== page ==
Hollywood Tropes and Real Life Wisdom

I watch a lot of movies. I used to watch a lot of television. And I seem to notice things that most others don’t. My tendency to critically question everything ensures that many people close to me, especially my female loved ones, leave the room when I’m watching something. The males, however, appreciate my running commentary.

At one point, I wanted to write a script for a prospective sitcom or film comedy, which incorporated all the common tropes seen onscreen. But where would I send it? Hollywood doesn’t take unsolicited screenplays or manuscripts. Half the restaurant servers in Tinseltown are peddling them. And they can’t get someone to read their work, except perhaps if they wait on the right big shot who finds them physically attractive enough to invite them to the casting couch. I’ve never been in a position to wait on anyone who’d be willing to consider my work in return for sexual favors. I probably wouldn’t be their type, anyways. And now I’m way too old for any of them.

Maybe those unseen screenplays from waiters and waitresses yearning to break into show business contain some valuable and entertaining stuff. Some of them might be original thinkers, who shake their heads at the same tropes and propaganda I do. If they’re pushing something fresh and original, then they are out of luck, even if they say yes to all the bald headed film moguls in the city. Every script must spin a modern “Woke” leftist message. Black characters must be wildly overrepresented, and must all be strong and positive. Females must all be physically tough, and ready to verbally abuse or physically overpower any White male character. Their great strength and confidence often wilts in the presence of nonwhite males for some reason.

Leading ladies can still be quite pretty, but have to all wear that resting bitch face. They need to look pissed off all the time, especially in the presence of White males. When nonwhite males enter the picture, their resting bitch expressions visibly soften. White male characters can never be alpha. They are weak, submissive, and usually the butt of jokes from White females and nonwhites of all genders. Mixed race couples are always encouraged. Characters will usually reside either in a New York apartment, or an upscale home in the suburbs. You won’t see any primary characters living in a lower middle class townhouse, for instance. If the film is about “the hood,” then of course the Black characters will be mired in poverty. But glamorous poverty.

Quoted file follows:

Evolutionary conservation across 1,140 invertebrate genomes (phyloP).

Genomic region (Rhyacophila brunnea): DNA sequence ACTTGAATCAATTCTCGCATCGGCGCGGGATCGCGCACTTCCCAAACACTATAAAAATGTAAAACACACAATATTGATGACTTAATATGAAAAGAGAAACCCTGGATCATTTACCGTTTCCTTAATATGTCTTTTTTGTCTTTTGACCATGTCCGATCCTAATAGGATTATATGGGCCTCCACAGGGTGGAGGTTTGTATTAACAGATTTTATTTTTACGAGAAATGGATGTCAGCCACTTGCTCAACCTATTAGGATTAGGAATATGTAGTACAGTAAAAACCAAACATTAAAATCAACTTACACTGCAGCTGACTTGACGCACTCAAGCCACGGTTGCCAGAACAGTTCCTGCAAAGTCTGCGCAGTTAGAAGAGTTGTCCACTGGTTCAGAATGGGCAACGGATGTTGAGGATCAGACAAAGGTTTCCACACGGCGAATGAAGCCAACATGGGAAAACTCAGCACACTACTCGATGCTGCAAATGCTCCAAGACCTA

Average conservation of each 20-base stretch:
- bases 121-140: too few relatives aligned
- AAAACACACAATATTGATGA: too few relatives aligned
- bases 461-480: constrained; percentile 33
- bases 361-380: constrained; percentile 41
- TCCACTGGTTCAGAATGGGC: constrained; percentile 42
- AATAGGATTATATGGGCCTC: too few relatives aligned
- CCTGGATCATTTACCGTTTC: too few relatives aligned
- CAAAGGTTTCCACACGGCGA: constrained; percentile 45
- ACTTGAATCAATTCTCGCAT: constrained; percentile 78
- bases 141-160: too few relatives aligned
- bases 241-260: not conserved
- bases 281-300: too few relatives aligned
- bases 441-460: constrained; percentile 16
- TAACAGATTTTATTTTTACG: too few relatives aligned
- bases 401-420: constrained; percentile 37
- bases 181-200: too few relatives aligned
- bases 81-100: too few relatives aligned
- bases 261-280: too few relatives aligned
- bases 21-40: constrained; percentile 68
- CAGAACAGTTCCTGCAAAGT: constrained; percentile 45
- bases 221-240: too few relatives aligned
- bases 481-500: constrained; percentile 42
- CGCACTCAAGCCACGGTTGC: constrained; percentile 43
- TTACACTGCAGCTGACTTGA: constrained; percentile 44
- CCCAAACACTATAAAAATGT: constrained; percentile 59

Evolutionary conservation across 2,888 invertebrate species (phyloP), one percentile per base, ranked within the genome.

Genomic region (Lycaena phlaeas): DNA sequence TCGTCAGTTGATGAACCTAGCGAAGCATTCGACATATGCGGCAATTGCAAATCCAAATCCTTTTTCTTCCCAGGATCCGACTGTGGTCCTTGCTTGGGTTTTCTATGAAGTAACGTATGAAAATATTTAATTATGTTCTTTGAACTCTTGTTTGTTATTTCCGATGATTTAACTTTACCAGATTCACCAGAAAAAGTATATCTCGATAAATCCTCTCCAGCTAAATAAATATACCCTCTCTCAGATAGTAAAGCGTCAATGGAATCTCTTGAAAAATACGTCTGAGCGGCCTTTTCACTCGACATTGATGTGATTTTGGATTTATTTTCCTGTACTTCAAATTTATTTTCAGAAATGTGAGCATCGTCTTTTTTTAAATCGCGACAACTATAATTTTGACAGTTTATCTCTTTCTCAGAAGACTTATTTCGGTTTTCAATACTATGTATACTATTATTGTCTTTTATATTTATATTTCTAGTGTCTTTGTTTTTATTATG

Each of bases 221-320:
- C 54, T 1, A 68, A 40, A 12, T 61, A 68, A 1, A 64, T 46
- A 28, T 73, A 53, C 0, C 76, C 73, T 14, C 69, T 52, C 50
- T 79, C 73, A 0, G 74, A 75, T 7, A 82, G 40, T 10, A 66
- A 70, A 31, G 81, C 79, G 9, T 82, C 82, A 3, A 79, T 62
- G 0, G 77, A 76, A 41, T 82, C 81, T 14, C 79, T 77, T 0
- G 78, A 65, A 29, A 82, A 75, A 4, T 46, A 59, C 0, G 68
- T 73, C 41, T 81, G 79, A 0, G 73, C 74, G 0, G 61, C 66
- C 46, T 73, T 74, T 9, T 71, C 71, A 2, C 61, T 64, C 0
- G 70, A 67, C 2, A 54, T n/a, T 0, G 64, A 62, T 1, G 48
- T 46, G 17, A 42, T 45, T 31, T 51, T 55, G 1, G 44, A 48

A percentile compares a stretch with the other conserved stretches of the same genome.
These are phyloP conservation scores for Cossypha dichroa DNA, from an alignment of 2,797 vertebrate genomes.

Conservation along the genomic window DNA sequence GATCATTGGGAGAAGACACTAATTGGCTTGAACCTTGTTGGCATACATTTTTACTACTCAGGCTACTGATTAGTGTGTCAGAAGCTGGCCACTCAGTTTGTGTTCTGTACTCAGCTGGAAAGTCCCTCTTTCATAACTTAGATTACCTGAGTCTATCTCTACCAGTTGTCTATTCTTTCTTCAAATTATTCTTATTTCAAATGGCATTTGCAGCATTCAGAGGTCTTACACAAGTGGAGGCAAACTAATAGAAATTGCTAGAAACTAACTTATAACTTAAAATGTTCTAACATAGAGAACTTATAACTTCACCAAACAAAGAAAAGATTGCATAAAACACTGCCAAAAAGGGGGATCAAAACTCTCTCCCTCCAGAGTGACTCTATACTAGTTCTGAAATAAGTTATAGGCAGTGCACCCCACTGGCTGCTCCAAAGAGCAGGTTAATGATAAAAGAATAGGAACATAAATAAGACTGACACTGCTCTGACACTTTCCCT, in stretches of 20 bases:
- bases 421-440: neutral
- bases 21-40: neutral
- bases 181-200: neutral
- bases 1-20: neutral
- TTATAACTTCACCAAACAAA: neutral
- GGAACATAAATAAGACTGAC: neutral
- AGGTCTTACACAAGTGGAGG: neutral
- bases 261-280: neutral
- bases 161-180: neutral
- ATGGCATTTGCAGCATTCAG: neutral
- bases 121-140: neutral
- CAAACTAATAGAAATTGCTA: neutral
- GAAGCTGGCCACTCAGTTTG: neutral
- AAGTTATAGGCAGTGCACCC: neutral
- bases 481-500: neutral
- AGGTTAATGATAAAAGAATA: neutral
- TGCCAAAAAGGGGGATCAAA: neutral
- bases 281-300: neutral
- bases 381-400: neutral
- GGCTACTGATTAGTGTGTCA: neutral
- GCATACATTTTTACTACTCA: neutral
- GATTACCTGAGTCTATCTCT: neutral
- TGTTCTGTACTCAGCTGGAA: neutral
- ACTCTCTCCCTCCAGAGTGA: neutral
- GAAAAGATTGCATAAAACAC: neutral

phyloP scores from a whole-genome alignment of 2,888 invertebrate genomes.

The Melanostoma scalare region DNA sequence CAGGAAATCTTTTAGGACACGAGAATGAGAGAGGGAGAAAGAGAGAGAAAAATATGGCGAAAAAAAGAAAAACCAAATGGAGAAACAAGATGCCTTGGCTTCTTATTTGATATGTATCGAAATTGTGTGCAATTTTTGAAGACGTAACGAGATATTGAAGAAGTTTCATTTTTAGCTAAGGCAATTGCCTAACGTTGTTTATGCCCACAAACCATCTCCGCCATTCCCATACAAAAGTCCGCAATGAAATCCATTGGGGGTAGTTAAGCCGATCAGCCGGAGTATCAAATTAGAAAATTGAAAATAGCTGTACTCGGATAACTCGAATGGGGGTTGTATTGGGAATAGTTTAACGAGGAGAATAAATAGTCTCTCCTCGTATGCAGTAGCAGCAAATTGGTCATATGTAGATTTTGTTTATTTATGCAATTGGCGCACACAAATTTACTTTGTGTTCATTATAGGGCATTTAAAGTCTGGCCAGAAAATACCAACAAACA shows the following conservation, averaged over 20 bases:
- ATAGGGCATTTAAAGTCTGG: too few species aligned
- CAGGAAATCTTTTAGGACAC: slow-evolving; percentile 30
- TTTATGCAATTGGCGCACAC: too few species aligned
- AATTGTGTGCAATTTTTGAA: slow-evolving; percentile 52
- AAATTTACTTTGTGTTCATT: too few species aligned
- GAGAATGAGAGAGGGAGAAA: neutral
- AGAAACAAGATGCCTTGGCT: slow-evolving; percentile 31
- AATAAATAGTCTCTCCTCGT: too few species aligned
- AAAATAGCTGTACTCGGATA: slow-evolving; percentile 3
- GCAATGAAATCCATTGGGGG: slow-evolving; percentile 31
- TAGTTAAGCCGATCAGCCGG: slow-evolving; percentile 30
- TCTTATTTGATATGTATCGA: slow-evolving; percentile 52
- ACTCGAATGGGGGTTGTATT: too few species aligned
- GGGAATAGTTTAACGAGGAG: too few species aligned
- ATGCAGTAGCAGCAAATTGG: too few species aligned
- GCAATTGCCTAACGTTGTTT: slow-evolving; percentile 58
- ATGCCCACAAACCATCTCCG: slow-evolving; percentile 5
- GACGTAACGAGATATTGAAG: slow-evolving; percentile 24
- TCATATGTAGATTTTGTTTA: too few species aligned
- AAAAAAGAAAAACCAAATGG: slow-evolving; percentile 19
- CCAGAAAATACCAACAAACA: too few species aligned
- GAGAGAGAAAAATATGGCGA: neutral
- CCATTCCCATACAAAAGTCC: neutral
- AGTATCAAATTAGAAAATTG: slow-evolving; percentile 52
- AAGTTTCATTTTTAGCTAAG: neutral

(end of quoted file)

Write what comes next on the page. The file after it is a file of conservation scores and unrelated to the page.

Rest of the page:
The plots must be either redundant of something that has been done countless times before (jewel “heists,” hackneyed bullies in high school, all romantic comedies- or “romcoms,” as they call them now), or a compelling concept, which is then never developed. These types of films invariably are also never resolved. They just end, and you wind up saying, “that’s it?” Well, at least I do. When they hint at something conspiratorial, it always winds up being the work of some secret private company, run by a startlingly non-diverse group of evil White men. Never the government. And the evildoers are never “diverse,” like the multicultural heroes always are.

I notice tropes that don’t even make sense in any propagandistic fashion. Watch how often characters, going back decades, leave their car doors open when jumping out. Guess Hollywood vehicles have special batteries or something. Whenever anything weird is afoot, or if some character is about to contract a deadly illness, they have a little blood leaking from one nostril. The old falling down when running from danger thing isn’t as popular as it used to be. But characters still wait far too long to react to danger. They tend to stare irrationally, and then start to slowly back away, instead of instantly moving as fast as they can. I guess that’s for dramatic effect.